Who made the world?
Who made the swan, and the black bear?
Who made the grasshopper?
This grasshopper, I mean โ€”
the one who has flung herself out of the grass,
the one who is eating sugar out of my hand,
who is moving her jaws back and forth instead of up and down โ€”
who is gazing around with her enormous and complicated eyes.
Now she lifts her pale forearms and thoroughly washes her face.
Now she snaps her wings open, and floats away.
I don't know exactly what a prayer is.
I do know how to pay attention, how to fall down
into the grass, how to kneel down in the grass,
how to be idle and blessed, how to stroll through the fields,
which is what I have been doing all day.
Tell me, what else should I have done?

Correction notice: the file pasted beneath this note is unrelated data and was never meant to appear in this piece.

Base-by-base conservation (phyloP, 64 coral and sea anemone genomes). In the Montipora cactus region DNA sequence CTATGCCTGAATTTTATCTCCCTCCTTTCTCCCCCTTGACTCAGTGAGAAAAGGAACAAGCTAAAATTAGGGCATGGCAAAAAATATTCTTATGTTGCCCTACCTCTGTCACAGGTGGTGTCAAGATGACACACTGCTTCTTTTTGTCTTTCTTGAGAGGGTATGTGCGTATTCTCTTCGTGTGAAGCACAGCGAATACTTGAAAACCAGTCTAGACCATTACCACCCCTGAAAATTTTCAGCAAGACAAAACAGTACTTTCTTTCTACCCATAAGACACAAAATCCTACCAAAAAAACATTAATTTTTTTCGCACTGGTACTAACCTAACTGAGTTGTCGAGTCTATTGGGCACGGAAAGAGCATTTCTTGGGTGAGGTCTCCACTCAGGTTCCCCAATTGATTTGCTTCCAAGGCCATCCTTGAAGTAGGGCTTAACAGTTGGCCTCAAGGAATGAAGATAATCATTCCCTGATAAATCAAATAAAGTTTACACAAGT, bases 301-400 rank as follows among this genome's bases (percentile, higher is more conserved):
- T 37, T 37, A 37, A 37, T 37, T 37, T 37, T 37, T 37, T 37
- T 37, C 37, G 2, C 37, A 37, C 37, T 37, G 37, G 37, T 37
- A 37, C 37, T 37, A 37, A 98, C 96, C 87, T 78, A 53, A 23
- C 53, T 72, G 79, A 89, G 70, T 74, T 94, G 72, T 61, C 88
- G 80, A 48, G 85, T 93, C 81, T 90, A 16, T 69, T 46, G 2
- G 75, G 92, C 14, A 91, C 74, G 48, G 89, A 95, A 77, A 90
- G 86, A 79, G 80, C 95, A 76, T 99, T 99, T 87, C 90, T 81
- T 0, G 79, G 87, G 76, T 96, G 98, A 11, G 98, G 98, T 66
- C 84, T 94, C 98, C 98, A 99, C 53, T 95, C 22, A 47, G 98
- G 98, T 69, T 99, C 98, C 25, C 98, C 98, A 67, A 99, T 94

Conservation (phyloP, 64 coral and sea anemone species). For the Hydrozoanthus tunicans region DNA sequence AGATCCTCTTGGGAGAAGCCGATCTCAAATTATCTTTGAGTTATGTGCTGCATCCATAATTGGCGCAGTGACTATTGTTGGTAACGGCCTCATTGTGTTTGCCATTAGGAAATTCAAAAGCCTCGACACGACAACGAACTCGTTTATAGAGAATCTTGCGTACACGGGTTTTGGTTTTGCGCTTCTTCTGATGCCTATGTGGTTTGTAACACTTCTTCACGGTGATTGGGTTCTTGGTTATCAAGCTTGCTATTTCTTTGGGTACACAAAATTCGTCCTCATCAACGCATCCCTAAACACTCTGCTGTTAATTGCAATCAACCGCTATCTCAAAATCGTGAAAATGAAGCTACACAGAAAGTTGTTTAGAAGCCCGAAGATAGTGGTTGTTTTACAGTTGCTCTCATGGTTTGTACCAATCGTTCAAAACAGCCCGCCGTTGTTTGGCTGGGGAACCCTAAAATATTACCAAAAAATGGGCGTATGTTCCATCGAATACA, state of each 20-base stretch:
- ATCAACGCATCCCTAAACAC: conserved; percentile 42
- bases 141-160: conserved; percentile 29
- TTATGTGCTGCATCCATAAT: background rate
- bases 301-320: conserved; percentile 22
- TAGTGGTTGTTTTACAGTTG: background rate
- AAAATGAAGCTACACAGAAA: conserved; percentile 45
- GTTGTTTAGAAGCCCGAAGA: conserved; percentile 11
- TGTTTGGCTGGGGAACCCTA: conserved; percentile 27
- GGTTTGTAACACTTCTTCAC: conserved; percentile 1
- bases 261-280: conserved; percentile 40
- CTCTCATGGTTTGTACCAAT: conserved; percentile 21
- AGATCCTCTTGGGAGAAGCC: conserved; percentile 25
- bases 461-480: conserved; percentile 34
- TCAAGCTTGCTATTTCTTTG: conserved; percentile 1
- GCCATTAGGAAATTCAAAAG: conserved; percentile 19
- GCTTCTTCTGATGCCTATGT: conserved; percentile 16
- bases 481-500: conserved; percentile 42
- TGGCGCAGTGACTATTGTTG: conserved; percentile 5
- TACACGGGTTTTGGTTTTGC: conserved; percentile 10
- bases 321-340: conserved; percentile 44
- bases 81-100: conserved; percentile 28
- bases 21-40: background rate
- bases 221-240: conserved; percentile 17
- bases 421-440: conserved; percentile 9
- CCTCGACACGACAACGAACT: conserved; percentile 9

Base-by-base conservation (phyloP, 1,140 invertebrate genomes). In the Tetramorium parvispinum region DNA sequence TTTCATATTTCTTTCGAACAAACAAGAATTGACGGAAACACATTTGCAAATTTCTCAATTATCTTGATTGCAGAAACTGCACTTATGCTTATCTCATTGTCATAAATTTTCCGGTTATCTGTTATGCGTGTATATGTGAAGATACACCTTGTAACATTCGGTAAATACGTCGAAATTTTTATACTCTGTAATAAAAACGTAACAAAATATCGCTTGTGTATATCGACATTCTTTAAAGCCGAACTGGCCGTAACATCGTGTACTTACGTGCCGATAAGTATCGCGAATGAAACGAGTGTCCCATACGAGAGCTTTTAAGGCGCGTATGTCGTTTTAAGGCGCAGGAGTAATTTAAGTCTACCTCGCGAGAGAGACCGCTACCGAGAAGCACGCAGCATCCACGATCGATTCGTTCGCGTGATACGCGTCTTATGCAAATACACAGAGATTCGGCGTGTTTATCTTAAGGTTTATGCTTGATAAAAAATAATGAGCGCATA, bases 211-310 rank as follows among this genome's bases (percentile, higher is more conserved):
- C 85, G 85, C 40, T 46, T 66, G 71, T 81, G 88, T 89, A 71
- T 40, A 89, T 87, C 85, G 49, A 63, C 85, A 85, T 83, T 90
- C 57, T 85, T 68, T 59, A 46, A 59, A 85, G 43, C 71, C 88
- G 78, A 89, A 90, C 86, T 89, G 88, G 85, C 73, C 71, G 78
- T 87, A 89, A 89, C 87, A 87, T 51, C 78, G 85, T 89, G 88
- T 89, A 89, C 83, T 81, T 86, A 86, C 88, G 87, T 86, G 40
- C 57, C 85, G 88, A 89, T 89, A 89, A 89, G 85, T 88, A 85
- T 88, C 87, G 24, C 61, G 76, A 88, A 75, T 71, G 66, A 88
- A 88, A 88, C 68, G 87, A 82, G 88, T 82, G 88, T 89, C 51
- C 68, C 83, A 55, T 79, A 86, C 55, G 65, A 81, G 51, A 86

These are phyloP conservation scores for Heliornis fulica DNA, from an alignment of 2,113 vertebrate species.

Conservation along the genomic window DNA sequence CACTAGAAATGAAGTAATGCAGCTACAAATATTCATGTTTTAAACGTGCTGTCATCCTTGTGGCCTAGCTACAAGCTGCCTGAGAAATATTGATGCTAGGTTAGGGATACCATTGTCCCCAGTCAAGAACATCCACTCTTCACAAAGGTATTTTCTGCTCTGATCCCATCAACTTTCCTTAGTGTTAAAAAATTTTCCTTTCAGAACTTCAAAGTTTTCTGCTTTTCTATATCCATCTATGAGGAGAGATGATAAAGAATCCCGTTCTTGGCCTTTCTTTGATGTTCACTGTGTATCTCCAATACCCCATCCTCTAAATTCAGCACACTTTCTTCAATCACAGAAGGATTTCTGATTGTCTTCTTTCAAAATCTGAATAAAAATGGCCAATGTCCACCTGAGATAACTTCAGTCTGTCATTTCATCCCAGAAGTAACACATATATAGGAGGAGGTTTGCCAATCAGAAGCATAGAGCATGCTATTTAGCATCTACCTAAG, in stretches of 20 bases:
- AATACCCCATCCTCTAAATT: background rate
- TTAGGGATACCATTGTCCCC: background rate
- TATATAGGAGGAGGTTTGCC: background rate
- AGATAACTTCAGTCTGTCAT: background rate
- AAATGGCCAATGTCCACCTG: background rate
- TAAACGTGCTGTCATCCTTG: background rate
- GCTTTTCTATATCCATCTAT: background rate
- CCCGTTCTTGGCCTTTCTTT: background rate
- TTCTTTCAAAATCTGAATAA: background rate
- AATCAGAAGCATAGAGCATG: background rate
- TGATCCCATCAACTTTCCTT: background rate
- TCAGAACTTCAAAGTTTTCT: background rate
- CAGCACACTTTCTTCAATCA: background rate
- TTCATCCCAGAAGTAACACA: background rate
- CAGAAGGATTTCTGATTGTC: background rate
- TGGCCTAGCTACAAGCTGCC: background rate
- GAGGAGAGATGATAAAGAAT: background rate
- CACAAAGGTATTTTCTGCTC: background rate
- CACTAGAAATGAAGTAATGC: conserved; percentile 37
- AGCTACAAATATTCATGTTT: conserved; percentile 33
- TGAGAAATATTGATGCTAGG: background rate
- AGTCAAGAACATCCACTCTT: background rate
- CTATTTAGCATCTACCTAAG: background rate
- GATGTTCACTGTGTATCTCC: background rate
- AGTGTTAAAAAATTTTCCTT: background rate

Doesn't everything die at last, and too soon?
Tell me, what is it you plan to do
with your one wild and precious life?

Oliver, Mary. House of Light. United States, Beacon Press, 2012.

Why I chose this poem

It's not my favorite of Oliver's poems, although the layers of defensiveness and challenge are pleasantly human. I wouldn't include it among the poems I love if it weren't for an unexpected flash of connection I felt today when talking about Lucille Clifton's "it was a dream" with a dear friend.

Two poems concerned with how their speakers spend their days. Very different tones.